In 1850, there were an estimated sixty million buffalo's, and by 1900 there were only thirty-nine left, which was the result of a deliberate strategy to destroy the Indian food source. The museum is not very elaborate, and it is obvious that it only exists through donations and gifts.
Tahlequa is the capital of the Cherokee Nation. The Cherokee Heritage Center contains an interesting exhibition about the Cherokee history.
The official Indian hunt by the federal government really got under way after Andrew Jackson became president in 1829. In 1830 Congress voted the Indian Removal Act, that swept all the Indians away.
After 1831 and a few more fraudulent treaties, the Cherokees were expelled from their territories in Georgia, and imprisoned without warning in concentration camps. Afterwards, they were literally dragged to Oklahoma, and during this trip between 4,000 and 6,000 Cherokees of the original 17,000 "accidentally" died of deprivation! This inhumane journey is called the Trail of Tears.
By 1837, some fifty thousand Indians from sixty tribes had been forcibly relocated!
If you want to see buffalos, visit the Wichita Mountains Wildlife Refuge Park, but preferably not on a Tuesday, as the Visitors Center is closed on Tuesdays...
Along the way you'll see green meadows, stunning vista's over the vast landscape, and an awful lot of cattle. The vast majority of the land is used for grazing, but some fields, well-equipped with irrigation systems, are used for agriculture. The hilly landscape is extraordinary, and the panoramas have an uncanny way of transporting the visitor back to three hundred years ago, in an ancient and natural environment. The scenery is breathtaking, and the drive is simply a pleasure.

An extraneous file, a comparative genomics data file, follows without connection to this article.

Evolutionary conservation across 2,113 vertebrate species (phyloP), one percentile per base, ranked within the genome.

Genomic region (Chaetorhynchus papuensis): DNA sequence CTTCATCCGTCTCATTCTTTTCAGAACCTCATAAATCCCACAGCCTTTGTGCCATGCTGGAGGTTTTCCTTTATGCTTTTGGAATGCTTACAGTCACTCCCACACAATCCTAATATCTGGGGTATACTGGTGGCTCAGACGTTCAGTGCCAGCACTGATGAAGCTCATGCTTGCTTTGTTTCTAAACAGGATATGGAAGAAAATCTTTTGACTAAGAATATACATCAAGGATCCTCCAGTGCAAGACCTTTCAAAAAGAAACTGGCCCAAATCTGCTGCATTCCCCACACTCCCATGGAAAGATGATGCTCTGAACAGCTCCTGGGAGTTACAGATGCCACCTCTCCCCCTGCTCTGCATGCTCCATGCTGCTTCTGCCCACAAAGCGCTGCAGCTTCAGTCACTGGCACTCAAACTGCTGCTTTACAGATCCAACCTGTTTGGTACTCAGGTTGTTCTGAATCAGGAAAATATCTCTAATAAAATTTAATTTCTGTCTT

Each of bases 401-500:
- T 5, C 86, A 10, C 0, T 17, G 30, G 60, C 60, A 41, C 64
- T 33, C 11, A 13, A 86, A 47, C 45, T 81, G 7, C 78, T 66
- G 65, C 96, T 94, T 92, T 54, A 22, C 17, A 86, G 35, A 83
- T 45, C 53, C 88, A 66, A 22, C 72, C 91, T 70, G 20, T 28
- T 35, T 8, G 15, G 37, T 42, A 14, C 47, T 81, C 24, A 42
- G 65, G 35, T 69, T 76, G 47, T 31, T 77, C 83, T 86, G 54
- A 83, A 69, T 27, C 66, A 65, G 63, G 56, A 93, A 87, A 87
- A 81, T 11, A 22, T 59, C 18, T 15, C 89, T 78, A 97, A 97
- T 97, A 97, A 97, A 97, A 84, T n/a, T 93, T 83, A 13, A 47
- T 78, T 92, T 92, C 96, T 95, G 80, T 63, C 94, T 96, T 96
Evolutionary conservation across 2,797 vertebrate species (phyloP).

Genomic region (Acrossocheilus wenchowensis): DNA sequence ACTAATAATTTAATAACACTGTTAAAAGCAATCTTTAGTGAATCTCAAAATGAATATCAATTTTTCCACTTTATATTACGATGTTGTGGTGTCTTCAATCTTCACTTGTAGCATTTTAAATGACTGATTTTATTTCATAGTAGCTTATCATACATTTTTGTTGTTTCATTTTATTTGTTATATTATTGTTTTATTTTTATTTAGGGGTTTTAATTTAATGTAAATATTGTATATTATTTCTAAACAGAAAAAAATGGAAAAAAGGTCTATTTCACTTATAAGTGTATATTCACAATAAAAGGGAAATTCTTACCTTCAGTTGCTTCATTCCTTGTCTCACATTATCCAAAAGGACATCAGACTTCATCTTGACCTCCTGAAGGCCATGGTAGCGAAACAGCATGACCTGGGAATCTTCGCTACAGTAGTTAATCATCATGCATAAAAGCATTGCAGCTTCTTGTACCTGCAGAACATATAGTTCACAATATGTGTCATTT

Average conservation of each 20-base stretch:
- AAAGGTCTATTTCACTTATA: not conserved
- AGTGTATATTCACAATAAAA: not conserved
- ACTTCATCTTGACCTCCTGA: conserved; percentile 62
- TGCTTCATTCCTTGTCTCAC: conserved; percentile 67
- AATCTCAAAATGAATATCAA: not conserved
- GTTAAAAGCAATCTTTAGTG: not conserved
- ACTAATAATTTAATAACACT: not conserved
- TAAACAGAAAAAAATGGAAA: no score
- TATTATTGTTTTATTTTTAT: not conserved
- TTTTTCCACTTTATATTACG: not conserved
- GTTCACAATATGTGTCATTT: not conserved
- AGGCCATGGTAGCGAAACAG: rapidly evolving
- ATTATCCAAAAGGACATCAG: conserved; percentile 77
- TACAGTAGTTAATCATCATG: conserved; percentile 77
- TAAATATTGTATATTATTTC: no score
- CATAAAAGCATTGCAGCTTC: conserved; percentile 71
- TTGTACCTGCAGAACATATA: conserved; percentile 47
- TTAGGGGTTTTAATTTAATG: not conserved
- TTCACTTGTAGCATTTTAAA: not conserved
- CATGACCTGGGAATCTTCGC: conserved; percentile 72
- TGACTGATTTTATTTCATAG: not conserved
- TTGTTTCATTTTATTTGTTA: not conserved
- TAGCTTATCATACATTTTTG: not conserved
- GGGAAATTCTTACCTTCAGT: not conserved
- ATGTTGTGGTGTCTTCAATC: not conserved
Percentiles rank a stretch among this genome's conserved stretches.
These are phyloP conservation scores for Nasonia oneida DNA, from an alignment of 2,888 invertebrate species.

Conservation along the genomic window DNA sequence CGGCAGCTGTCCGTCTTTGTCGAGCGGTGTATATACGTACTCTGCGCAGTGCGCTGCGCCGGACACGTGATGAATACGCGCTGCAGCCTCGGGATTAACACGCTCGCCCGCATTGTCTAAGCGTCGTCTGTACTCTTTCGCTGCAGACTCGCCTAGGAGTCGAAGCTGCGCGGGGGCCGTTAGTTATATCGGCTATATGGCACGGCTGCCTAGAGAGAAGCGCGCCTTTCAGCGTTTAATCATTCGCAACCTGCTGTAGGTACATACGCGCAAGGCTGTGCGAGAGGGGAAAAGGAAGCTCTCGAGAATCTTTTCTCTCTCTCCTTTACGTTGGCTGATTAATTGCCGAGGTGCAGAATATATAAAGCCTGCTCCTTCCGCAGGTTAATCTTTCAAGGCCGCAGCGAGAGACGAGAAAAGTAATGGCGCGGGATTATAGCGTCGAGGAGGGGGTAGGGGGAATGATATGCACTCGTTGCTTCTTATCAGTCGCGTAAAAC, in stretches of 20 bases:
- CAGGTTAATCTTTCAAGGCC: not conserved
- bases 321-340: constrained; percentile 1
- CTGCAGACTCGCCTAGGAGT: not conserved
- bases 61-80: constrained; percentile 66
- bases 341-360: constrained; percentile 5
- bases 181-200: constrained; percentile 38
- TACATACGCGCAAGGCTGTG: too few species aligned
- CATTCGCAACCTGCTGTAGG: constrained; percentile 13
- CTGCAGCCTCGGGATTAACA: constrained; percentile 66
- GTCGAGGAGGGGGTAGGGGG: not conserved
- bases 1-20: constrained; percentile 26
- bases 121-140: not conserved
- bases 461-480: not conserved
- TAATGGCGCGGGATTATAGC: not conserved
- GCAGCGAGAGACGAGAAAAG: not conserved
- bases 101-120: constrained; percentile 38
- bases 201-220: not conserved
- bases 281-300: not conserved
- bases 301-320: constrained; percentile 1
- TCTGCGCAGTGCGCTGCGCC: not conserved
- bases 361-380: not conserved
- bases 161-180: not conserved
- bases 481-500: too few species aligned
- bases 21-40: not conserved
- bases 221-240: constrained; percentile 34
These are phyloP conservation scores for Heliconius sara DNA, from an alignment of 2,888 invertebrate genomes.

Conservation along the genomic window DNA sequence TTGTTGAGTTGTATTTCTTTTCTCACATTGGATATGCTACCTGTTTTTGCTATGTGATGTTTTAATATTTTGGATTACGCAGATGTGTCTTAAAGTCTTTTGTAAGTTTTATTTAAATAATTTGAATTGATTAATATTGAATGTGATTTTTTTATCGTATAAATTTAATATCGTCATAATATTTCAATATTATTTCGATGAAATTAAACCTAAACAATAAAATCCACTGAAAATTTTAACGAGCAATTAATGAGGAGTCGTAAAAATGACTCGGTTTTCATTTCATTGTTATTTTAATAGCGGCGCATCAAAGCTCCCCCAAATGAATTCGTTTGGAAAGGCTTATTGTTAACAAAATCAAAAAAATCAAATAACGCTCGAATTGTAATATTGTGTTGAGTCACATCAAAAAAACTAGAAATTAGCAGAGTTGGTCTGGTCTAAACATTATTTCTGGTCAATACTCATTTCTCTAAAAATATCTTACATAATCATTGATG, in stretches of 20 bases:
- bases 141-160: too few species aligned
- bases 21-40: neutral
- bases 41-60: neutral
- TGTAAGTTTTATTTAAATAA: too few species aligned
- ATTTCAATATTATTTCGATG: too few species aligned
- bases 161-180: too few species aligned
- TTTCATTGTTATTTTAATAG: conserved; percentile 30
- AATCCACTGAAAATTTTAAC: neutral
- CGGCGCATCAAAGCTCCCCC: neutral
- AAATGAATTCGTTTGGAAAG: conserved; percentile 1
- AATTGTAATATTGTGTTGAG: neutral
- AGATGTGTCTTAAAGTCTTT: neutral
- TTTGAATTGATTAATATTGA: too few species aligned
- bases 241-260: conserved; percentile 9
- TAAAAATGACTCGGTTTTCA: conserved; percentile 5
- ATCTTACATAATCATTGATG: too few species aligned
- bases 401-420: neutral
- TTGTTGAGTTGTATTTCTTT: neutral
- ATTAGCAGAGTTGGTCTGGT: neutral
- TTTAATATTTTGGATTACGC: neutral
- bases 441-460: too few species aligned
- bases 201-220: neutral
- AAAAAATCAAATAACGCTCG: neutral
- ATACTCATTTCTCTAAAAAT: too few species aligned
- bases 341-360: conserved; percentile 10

The Wildlife Refuge Park lies along the eastern edge of the southern Great Plains. It has a surface of 59,020 acres, of which some 20,000 acres are open mixed grass prairie, with the remainder being forest and rock outcroppings. It was established to protect wildlife species in danger of extinction and to restore those species that had been eliminated from the area.
It houses American buffalos, elk, white-tailed deer, several herds of Longhorns, and of course scores of prairie dogs, in a most natural environment. Wonderful!
The Route 66 museum in Clinton offers a nostalgic tour through time, and it relates the history of Route 66 since 1920 in detail. The interesting audio tour is embellished with all sorts of old souvenirs and memorabilia.
One of the many anecdotes is an interesting and original explanation of the famous Phillips 66 fuel logo. There are several diverging versions, such as the fact that by that time there already were a few gas pumps along Route 66, and that in 1927 the Phillips Petroleum Company developed a new gasoline mixture, with a weight density of sixty-six.
This explanation mentions that two Phillips senior executives, who were late for a meeting, tore down the highway in their car. Obviously a new name had to be found for the new gasoline. One executive said that the new gas was so good, that the car managed to drive sixty miles per hour. To which the driver responded: "No sir, it is more like sixty-six miles per hour"!
Now, in those days, the highest speed that cars managed to reach was between fifty-five and sixty miles per hour. When the executives mentioned the incident at the meeting, the new gasoline name was immediately chosen; sixty-six miles per hour! A nice and most charming visit!